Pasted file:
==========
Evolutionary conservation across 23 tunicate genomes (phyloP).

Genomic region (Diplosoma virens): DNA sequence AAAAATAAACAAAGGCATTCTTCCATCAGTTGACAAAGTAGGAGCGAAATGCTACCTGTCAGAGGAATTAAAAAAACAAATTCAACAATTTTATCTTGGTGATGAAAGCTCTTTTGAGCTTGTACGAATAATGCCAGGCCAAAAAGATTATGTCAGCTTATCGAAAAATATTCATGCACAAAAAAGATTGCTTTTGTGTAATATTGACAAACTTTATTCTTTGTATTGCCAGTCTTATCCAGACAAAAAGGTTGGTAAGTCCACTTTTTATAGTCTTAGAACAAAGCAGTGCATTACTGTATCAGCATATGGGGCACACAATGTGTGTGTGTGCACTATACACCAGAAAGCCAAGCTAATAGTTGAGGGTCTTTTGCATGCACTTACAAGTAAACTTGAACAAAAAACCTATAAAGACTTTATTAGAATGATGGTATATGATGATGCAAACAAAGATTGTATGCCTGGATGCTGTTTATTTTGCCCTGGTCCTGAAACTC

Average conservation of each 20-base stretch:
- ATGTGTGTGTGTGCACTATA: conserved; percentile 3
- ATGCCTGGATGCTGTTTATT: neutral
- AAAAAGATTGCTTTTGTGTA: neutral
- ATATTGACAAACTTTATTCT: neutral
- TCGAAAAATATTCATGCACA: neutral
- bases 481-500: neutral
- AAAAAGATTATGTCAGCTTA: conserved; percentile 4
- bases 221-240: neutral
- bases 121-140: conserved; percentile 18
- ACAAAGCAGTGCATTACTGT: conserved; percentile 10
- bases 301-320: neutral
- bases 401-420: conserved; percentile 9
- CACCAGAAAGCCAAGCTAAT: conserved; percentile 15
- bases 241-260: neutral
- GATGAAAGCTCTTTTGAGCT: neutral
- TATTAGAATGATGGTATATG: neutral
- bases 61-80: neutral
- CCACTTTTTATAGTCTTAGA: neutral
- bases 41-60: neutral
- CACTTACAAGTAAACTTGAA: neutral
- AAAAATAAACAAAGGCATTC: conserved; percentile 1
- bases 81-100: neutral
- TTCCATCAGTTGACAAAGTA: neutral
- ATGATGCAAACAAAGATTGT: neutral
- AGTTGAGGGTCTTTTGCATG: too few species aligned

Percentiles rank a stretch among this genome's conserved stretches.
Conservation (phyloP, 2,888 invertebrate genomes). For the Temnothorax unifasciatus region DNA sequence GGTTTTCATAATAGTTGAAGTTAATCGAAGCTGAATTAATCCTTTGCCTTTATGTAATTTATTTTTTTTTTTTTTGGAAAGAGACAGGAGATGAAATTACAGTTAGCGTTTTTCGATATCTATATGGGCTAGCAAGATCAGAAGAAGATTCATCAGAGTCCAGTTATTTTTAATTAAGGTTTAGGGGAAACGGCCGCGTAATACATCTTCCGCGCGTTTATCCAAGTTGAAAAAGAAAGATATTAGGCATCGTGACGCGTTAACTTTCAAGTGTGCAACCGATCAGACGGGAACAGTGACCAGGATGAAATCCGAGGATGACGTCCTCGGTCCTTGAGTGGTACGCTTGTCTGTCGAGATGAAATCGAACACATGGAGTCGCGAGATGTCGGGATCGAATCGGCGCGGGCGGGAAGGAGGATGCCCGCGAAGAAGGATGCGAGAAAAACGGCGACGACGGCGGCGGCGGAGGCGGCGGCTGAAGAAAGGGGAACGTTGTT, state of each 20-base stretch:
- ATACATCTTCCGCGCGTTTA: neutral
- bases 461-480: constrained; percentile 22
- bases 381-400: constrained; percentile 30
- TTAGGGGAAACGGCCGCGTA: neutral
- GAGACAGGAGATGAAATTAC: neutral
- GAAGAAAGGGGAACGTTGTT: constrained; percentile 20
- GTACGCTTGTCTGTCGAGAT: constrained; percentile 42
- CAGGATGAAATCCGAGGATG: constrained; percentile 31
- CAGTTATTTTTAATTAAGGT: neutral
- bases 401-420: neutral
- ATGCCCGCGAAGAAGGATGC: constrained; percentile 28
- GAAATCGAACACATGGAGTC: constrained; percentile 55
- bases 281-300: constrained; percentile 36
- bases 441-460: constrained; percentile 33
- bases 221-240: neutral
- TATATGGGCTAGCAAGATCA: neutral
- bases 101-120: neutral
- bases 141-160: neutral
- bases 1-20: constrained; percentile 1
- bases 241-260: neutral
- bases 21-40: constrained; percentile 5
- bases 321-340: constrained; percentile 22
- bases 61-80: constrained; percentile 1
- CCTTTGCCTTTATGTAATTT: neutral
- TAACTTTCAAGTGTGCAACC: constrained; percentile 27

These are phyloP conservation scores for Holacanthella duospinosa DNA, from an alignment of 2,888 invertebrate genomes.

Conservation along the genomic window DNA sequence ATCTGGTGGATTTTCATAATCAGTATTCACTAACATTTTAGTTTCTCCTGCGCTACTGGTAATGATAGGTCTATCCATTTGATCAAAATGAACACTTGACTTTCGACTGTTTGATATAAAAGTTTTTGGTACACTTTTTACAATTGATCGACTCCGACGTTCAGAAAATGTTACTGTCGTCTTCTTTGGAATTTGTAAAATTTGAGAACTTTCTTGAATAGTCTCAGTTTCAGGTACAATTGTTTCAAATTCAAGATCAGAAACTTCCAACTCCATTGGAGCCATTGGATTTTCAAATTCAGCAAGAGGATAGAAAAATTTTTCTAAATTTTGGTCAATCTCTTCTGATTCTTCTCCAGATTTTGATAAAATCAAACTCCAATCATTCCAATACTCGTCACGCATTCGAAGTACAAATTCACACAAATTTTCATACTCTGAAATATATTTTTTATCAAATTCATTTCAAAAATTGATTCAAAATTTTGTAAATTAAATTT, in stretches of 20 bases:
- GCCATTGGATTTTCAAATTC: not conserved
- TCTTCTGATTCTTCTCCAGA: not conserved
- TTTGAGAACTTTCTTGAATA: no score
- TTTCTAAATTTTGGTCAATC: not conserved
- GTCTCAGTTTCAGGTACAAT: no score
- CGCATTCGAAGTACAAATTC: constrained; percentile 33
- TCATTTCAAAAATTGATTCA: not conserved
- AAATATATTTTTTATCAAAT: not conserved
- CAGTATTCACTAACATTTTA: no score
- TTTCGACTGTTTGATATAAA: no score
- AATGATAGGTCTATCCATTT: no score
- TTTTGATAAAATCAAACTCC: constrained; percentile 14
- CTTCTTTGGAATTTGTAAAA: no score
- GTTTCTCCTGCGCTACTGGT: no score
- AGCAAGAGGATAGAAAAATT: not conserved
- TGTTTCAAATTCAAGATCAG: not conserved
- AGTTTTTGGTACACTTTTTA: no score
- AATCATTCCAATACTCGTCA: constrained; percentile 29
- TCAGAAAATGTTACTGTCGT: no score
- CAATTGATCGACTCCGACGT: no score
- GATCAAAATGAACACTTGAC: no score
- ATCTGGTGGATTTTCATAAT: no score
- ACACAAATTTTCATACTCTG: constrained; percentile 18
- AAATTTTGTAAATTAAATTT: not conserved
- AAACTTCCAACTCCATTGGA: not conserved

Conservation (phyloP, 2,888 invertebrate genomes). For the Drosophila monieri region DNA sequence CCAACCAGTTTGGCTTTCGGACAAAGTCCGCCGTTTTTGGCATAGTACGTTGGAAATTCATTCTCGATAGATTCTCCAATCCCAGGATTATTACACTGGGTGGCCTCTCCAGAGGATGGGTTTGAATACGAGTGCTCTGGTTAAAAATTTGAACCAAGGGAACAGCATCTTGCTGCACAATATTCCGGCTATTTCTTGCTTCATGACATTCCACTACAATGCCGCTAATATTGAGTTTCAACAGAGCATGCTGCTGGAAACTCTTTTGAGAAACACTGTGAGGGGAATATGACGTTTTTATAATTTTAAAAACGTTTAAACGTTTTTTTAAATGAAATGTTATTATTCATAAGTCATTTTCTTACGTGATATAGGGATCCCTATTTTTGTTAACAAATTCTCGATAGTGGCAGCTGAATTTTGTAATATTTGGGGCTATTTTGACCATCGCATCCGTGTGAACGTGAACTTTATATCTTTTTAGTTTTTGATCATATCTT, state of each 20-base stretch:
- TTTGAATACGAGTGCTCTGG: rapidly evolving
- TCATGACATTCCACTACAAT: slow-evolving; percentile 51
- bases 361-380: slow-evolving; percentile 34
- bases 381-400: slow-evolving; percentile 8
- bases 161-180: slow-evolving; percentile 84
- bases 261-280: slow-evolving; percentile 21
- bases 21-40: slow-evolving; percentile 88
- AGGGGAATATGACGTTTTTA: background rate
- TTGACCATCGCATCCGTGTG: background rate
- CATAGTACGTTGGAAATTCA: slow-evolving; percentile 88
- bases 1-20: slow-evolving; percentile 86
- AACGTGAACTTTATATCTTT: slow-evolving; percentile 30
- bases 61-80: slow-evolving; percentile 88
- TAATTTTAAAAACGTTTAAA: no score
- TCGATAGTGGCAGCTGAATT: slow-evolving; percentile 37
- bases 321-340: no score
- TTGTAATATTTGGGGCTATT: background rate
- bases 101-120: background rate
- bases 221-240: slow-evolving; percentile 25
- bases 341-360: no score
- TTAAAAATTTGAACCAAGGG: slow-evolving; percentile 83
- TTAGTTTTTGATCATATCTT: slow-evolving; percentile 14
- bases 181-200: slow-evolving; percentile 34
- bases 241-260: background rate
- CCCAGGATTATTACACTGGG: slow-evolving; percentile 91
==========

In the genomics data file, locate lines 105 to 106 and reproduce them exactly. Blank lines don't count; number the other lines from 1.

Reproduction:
- TTAGTTTTTGATCATATCTT: slow-evolving; percentile 14
- bases 181-200: slow-evolving; percentile 34